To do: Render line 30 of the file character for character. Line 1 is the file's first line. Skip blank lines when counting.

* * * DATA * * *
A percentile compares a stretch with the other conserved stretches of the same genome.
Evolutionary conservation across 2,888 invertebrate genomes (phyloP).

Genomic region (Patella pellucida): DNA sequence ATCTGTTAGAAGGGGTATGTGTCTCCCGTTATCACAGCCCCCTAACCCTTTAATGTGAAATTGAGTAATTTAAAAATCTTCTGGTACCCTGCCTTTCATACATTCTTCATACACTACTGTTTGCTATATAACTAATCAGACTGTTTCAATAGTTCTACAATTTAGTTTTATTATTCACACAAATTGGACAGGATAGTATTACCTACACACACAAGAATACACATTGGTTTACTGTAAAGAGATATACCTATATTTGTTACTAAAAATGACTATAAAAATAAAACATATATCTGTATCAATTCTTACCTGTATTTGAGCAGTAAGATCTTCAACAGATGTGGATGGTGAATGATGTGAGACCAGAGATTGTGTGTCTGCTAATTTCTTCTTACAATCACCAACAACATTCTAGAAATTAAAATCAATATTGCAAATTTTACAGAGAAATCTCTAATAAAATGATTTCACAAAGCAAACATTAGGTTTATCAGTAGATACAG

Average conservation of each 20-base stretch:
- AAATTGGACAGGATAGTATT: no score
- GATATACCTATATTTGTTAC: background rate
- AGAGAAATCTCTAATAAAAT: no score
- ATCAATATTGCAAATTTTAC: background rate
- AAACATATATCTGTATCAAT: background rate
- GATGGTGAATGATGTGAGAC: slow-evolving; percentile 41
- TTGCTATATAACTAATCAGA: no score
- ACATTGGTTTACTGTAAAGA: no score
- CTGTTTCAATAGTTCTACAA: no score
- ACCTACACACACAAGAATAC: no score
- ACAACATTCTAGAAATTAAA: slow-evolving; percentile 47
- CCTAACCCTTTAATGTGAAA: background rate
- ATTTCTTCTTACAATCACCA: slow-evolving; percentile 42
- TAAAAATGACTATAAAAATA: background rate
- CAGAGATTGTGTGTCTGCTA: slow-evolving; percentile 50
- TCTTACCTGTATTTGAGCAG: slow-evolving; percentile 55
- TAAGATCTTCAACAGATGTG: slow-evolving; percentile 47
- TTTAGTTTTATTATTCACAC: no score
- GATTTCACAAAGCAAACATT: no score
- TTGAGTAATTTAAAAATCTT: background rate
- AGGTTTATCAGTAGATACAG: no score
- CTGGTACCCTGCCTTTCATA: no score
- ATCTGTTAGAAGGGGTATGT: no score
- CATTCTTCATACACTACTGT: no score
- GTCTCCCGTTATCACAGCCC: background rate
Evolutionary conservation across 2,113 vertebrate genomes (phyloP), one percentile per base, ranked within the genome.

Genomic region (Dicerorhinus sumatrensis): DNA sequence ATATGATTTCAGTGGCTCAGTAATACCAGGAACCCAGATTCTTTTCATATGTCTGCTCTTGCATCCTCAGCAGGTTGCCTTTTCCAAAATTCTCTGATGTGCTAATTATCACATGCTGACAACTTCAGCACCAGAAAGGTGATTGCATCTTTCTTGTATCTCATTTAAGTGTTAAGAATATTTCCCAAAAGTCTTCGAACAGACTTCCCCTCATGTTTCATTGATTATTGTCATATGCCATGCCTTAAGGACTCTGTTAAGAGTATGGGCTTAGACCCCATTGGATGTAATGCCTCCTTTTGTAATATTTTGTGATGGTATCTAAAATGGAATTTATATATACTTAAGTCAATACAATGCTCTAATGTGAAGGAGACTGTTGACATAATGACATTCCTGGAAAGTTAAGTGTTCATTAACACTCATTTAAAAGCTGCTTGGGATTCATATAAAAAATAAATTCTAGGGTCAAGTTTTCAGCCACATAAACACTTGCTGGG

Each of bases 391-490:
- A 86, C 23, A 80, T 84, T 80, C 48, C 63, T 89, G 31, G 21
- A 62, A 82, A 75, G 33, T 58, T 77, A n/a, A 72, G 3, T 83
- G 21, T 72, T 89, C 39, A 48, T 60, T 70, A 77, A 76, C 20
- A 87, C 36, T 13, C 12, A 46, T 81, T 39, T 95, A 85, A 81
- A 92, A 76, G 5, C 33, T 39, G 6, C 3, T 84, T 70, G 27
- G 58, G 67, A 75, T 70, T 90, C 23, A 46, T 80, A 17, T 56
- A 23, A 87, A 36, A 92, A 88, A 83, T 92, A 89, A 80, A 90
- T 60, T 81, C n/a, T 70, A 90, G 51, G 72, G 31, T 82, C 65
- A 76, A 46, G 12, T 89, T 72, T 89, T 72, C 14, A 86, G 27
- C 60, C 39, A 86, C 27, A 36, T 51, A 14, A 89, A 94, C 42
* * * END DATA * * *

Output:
Evolutionary conservation across 2,113 vertebrate genomes (phyloP), one percentile per base, ranked within the genome.